I knew the game was up when my mother told me that Santy had given her a list. I had heard about his many imitators and knew they were just benign North Pole ambassadors who lacked his Arctic magic.
I met one of them once in Lee’s on the main street of Dun Laoghaire, in a family sized camper tent with a strip of silver tinsel stretched around the entrance. His cotton wool beard dangling on an ear-itching elastic band as his nicotine coloured fingers rummaged in a plastic laundry basket that was loaded with presents. There were two baskets, one dark blue for boys and one pale blue for girls.
He sounded just like the driver of the 7A bus who brought me home from school every day. “Ah, son have ye been a good lad?” It was like First Confession all over again except with different costumes and just like my first time in the confession box armed with a few well-rehearsed sins, I told him that apart from puncturing my neighbour’s bike I had been a good boy. He coughed and scratched the stubble under his beard. “Ah, you’re a decent lad, a fine fella….” He was a little unsteady in the deck chair where he was sitting and I was afraid he might fall over and injure himself. That wouldn’t do, not with it so close to Christmas; there was lot of work to be done yet. That’s how Santy was in Lee’s. Or was he one of the ambassadors? I couldn’t tell. Whoever it was, he seemed very anxious to leave George’s St as soon as he could and get back to The North Pole. This was the busiest time of year and every hour spent here in Lee’s was time lost from directing operations in his snow drifted toy factory, far from Dun Laoghaire. All of that cold and blizzard white frightened me, I imagined the North Pole as a television screen of swirling frozen static, with no button anywhere that could ever switch it off.
Why had he ended out living in such a desolate place? Something eerie hovered around Santy. Who was he really? Had he done some terrible thing? He spent his life making toys in the world’s most inhospitable place. Was he trying to say sorry for something? And who were the elves? The only dwarf I’d ever seen for real was the one who sold newspapers outside Glasthule church on Sundays. He frightened me; I’d take my mother’s hand and cling to it like a gold ringed shield as we walked inside. My mind chalked up questions. How had a team of news-paper-men ended out working with Santy? How had they met?
Then one night, a few days before Christmas, a dream came to me that put me right about so many things. There were seven other dwarfs I’d heard of before; the ones who lived with Snow White. I always liked that story but felt it ended very unfairly for them, with all their joy taken away from them by a tall Prince on horse. Each time I read it, I hoped that she would stay with them, that she would explain to the Prince that he’d have to find another story but she always rode off with him, leaving them behind, unhappily ever after.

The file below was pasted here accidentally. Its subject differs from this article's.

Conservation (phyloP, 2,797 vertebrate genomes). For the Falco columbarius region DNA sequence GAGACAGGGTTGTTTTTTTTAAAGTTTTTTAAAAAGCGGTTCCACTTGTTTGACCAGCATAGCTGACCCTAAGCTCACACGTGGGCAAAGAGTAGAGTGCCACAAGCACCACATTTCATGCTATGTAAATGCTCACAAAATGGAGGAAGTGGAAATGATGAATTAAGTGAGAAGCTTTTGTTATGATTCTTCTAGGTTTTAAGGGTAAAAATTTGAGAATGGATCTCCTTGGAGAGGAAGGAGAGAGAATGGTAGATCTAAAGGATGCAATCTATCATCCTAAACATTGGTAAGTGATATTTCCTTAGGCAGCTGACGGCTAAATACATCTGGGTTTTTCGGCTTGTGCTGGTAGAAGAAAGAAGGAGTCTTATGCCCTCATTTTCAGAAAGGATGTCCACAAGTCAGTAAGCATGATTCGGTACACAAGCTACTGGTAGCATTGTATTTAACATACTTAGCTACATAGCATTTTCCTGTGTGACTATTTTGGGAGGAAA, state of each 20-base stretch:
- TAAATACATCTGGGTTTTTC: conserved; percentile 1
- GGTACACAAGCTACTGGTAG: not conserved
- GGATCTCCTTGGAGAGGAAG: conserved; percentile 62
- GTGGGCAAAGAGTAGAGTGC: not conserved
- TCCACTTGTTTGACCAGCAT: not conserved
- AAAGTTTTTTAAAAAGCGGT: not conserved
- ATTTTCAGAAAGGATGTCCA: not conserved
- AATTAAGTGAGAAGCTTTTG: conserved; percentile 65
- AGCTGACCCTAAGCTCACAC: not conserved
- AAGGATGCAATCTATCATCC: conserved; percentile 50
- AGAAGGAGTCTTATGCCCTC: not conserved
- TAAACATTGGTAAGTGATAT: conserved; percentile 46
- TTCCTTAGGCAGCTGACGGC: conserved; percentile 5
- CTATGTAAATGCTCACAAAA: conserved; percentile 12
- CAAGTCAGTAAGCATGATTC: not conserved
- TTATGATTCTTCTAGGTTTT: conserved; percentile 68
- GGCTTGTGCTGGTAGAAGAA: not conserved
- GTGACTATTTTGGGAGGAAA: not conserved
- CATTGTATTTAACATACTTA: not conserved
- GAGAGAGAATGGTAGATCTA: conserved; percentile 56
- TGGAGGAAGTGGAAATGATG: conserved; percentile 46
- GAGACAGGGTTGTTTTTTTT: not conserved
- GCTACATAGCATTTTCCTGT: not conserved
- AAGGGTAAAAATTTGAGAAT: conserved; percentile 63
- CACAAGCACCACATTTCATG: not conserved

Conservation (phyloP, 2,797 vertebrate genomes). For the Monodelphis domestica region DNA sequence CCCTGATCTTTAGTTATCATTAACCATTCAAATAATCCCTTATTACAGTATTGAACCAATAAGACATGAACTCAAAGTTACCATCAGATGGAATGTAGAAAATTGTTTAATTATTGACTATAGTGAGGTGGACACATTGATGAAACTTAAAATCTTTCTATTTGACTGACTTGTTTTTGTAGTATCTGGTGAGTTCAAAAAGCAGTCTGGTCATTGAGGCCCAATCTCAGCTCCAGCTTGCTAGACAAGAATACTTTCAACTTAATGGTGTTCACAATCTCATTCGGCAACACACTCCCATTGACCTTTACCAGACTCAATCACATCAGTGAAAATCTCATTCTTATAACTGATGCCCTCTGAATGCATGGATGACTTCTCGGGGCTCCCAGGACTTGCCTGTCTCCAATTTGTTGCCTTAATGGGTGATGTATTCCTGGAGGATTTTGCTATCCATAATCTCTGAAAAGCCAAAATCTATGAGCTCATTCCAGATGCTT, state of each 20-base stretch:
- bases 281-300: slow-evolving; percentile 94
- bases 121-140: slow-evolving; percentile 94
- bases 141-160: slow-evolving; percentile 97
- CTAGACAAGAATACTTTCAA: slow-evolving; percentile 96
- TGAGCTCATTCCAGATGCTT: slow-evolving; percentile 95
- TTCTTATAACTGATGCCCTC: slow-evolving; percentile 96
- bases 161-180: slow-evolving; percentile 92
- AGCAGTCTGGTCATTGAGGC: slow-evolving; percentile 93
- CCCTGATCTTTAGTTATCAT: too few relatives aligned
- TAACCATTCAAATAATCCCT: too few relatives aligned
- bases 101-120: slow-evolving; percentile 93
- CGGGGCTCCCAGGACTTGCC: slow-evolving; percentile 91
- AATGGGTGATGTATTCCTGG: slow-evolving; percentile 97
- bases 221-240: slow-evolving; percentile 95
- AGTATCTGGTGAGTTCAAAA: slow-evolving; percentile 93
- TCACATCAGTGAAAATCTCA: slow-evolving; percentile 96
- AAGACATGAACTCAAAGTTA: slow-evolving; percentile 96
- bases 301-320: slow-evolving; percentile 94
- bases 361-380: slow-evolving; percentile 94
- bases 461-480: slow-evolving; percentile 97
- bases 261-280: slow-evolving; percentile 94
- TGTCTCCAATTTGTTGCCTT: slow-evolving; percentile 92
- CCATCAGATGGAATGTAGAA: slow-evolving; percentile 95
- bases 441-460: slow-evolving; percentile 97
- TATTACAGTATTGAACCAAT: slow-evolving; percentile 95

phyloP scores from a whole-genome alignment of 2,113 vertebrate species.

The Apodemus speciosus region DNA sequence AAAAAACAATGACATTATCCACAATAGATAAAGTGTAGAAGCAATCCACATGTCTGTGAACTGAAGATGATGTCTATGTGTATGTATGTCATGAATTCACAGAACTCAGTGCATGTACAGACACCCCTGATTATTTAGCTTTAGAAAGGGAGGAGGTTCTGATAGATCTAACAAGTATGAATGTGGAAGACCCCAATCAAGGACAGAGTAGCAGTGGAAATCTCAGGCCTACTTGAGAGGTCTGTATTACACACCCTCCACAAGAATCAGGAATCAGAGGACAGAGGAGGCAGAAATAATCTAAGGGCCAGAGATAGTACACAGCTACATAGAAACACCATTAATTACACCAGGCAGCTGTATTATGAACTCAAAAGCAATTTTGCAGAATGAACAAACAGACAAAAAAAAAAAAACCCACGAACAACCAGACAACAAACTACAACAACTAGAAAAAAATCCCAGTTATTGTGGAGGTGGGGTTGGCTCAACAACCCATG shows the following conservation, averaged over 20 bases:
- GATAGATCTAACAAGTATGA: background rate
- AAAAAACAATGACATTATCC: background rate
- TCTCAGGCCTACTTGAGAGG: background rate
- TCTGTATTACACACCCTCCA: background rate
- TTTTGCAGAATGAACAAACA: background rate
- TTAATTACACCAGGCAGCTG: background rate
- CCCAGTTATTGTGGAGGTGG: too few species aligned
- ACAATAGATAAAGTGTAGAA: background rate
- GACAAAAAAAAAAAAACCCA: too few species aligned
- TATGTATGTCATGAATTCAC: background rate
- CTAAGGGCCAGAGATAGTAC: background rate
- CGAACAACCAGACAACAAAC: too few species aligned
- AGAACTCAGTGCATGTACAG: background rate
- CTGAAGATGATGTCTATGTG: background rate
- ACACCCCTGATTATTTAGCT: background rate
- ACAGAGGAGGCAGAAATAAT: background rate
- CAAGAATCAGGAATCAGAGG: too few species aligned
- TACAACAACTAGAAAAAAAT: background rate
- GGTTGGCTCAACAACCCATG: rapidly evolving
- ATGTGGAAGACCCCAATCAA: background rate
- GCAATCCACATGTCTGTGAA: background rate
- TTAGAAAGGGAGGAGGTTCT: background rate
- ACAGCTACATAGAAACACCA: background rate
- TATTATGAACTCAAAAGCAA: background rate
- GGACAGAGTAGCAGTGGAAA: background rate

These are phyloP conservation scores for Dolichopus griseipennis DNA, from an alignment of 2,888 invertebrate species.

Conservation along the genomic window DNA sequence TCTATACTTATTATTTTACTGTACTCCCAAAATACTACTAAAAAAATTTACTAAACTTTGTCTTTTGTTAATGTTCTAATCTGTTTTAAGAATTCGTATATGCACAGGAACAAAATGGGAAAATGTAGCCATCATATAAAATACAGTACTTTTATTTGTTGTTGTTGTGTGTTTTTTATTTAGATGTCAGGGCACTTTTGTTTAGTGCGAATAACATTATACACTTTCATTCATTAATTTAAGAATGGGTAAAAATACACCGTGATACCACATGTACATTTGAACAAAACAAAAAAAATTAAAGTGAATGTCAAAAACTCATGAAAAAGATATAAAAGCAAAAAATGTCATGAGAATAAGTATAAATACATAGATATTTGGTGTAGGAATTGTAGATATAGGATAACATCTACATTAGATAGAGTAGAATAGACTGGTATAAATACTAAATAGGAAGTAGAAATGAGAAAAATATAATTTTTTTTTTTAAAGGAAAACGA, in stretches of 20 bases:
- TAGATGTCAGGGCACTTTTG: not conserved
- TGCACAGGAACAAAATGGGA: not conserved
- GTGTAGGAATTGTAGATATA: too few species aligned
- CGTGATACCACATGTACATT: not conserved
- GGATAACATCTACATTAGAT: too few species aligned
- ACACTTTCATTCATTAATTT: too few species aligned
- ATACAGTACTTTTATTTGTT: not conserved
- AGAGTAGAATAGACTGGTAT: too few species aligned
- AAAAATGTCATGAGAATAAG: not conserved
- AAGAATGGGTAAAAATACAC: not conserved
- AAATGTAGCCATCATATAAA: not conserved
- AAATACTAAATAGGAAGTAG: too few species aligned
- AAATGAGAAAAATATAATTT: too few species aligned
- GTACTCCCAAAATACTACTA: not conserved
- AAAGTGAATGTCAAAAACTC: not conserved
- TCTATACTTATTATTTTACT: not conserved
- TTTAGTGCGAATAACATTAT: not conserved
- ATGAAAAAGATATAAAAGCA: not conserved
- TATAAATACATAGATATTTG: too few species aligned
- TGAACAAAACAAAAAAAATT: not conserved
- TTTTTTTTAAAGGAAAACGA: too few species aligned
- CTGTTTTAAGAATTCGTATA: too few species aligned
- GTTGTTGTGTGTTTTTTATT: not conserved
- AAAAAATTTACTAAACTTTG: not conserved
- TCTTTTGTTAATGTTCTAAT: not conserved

In the warm cinemascope of my pillow, I saw the seven of them trekking towards the world’s darkest corners and everywhere they went they wept for losing her and cursed themselves for being short. Their tears froze when they fell to the ground. Everywhere they went to forget their sadness; they’d leave behind acres of ice and snow, a dark white continent of loss that spread out behind them like a cape that would never be big enough to conceal their seven tiny broken hearts. And that was how I learnt that The North Pole had come to be.
Trailing far behind them I saw a man, who looked like a drawing from a story book, swaying in the cold and losing his balance on huge grey mirrors of ice. He was weeping too and cursing what he had done years before. He had let go of a rope that dangled deep down into a well. Children used to speed up and down the well, like a thrill ride, collecting pebbles down below but one day he, the village well man, had let go of the rope, his trembling hands not sure of themselves and two children were drowned. I learnt at age eight that the saddest people wander the furthest.
And so the world’s saddest tall person and the shortest tearful seven met each other and started on this strange enterprise together. Santy was forever lamenting what he’d done and the dwarves learned to forget just a little, the young woman who’d once danced through their days, as they helped him build his toys in the cold.
I was always relieved when a dream put me at ease and whispered some new part of an old truth to me. I’d add it to the old truth and for a moment my mind would ring clear as bell with fresh understanding. It was as if I saw further and more clearly how things really were. I kept these truths, the old and the new, like nuggets, deep in my story pockets, to help me along my way.
When I was leaving the tent in Lee’s he handed me a package from one of the baskets. I pointed at him and asked him, “Santy, did you really once work at a well? I know how The North Pole was born.”
“Am I well? Sure, Santy is always well, off with ye now”
My mother pulled impatiently at the hood of my duffel coat.
“Ah, what are you saying to the man, Billy…?”
She had said it, “The Man.”
So he was not Santy, he was “a man”
I knew that Santy wept most days for what he had done.
I tore my package open and saw that he had mistaken me for a girl; a string of plastic pearls, a tiny mirror and a comb.
I went home, put on my necklace and waited for the real Father Sadness to come.
Feature Image: O’Connell Street, Dublin, Christmas Tree, Lord Mayor Ben Briscoe, Santa Claus, Dublin Photographic Archive, 1988.